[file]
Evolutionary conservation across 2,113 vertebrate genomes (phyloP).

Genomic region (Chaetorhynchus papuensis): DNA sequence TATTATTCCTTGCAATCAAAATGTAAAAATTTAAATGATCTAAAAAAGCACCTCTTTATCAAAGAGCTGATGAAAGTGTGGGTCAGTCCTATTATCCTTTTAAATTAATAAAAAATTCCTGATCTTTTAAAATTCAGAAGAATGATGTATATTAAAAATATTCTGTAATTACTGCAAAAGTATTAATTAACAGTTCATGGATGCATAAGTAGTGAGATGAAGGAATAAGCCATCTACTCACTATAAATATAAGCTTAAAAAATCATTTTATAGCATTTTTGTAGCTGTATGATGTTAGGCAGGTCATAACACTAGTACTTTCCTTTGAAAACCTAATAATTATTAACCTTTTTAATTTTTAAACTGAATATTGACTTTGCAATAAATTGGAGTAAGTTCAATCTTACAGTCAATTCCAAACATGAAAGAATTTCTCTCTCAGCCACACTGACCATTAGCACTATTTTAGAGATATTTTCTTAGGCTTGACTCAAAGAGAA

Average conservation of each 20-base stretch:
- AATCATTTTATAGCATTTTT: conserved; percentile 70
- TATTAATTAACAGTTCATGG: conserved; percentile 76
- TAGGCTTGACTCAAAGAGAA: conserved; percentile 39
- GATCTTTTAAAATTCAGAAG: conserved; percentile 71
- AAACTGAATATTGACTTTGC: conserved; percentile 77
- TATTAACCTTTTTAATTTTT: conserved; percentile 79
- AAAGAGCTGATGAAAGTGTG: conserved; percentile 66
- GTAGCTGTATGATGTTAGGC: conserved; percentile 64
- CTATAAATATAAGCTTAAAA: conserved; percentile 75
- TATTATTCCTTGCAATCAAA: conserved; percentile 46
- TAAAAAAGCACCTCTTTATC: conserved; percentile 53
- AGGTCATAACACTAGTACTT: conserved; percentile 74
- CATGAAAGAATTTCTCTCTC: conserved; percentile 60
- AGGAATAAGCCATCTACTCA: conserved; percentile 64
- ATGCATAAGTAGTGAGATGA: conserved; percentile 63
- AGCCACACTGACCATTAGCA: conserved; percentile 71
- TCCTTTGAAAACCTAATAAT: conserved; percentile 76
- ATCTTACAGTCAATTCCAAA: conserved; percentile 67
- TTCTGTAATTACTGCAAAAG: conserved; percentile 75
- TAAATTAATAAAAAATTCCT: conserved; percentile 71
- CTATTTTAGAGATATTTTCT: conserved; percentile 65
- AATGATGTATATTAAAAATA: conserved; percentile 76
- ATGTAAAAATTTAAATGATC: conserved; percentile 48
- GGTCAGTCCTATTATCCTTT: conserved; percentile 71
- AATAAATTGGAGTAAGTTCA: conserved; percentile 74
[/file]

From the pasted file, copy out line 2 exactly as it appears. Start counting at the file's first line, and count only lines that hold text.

Genomic region (Chaetorhynchus papuensis): DNA sequence TATTATTCCTTGCAATCAAAATGTAAAAATTTAAATGATCTAAAAAAGCACCTCTTTATCAAAGAGCTGATGAAAGTGTGGGTCAGTCCTATTATCCTTTTAAATTAATAAAAAATTCCTGATCTTTTAAAATTCAGAAGAATGATGTATATTAAAAATATTCTGTAATTACTGCAAAAGTATTAATTAACAGTTCATGGATGCATAAGTAGTGAGATGAAGGAATAAGCCATCTACTCACTATAAATATAAGCTTAAAAAATCATTTTATAGCATTTTTGTAGCTGTATGATGTTAGGCAGGTCATAACACTAGTACTTTCCTTTGAAAACCTAATAATTATTAACCTTTTTAATTTTTAAACTGAATATTGACTTTGCAATAAATTGGAGTAAGTTCAATCTTACAGTCAATTCCAAACATGAAAGAATTTCTCTCTCAGCCACACTGACCATTAGCACTATTTTAGAGATATTTTCTTAGGCTTGACTCAAAGAGAA